It’s now official: by the year 2025, automakers must deliver average fuel economy of 54.4 miles per gallon across all passenger models sold. When you compare that to the current standard of 29.7 mpg, this much is clear: a lot of things will need to change, and cars are going to get more expensive.
According to government studies cited in , the average price of a new car will rise by $1,726, while the average price of a new truck will increase by $2,059. This will easily be offset by fuel savings, according to the same research; in fact, the buyer of a new car in 2025 will save as much as $5,000 on fuel over the life of the vehicle, even after the higher purchase price is factored in. That sounds good on paper (except the part about paying more up front for savings potentially realized later), but let us ask you this: when was the last time that the government was correct about anything involving financial projections?
Cars will need to get smaller, lighter and more fuel efficient, so expect to see more low-horsepower choices, along with more hybrids and (hopefully) more clean diesels, although the new rules seem to shun diesels for hybrids. As of 2014, the U.S. and Europe share common (or near common) rules for diesel emissions, meaning that automakers will have one less excuse for not offering diesel models worldwide. If our choices are an oil-burner or a hybrid, we’ll take the diesel almost every time.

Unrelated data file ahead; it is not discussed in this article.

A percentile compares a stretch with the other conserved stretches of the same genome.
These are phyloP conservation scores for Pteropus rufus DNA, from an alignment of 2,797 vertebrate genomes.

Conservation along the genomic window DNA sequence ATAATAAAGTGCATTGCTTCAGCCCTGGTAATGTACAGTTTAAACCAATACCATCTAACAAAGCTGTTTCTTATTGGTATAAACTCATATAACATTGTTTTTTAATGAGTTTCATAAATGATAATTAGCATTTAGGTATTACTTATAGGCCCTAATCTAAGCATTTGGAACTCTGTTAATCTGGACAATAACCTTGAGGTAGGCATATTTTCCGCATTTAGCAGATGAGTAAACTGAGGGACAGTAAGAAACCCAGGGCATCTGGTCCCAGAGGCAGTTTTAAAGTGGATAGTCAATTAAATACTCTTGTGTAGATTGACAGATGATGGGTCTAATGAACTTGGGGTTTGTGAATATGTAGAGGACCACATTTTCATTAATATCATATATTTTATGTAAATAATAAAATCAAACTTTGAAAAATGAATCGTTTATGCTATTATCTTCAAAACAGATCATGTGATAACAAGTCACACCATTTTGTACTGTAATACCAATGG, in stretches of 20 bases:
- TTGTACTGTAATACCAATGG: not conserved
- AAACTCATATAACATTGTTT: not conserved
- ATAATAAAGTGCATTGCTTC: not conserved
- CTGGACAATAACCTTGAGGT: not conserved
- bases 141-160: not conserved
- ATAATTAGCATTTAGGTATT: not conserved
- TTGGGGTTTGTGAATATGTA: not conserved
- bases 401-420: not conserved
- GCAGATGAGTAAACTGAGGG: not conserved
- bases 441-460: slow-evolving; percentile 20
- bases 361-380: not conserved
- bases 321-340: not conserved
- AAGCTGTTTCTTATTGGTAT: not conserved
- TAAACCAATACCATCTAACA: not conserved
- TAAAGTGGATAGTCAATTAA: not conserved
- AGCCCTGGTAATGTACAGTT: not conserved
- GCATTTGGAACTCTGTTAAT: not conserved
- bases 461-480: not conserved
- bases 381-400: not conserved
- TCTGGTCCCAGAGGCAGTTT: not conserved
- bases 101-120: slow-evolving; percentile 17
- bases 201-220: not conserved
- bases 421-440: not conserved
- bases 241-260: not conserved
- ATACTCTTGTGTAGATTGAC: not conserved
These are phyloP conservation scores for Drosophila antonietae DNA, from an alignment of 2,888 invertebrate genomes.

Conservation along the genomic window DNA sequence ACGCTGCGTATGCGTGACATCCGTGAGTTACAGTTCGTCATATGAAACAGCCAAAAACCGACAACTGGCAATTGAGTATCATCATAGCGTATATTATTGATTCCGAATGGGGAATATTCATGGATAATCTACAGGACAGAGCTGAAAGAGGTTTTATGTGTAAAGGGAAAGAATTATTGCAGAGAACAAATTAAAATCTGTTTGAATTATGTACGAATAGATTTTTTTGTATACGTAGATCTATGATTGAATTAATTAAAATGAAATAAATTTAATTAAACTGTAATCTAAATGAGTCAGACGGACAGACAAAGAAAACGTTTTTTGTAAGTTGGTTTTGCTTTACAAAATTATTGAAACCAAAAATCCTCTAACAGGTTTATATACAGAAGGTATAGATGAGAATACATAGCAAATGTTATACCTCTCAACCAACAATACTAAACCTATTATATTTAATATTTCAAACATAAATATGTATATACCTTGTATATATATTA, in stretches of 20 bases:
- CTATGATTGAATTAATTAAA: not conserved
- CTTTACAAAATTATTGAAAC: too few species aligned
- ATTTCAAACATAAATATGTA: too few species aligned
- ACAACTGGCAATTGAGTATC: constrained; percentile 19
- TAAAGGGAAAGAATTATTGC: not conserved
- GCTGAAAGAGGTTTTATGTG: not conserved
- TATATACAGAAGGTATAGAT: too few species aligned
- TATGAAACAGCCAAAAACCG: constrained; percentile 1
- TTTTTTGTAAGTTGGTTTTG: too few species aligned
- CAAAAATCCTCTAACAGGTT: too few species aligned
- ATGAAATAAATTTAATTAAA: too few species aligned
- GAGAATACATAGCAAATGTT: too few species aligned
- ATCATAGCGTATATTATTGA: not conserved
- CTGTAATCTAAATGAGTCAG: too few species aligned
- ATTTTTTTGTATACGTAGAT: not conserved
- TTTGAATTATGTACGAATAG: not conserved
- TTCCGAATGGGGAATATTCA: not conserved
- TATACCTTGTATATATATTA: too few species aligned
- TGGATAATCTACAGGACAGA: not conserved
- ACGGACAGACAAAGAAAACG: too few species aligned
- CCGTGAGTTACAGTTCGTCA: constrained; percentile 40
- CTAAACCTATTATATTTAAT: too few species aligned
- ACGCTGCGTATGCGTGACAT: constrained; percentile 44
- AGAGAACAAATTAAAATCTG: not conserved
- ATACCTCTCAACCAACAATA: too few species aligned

It’s also important to understand that a Corporate Average Fuel Economy (CAFE) of 54.5 mpg doesn’t necessarily translate to 54.5 mpg fuel economy in the real world. Since CAFE is a lab-generated number involving lots of fuzzy math and obscure variables, consumers are likely to see an average fuel economy of around 40 mpg, still a big jump from today’s numbers.
There are provisions for interim reviews along the way as well, which is a good thing when you’re trying to implement technology that doesn’t currently exist at a reasonable price point. While most automakers and the UAW support the plan (since it will effectively mean more new car sales), the National Automobile Dealers Association opposes it on the grounds that it will exclude some 7 million buyers from the new car market due to increased prices.
If the U.S. economy remains in the toilet, it’s clear to us that even more buyers will be avoiding new and more expensive cars, regardless of how much fuel they save.
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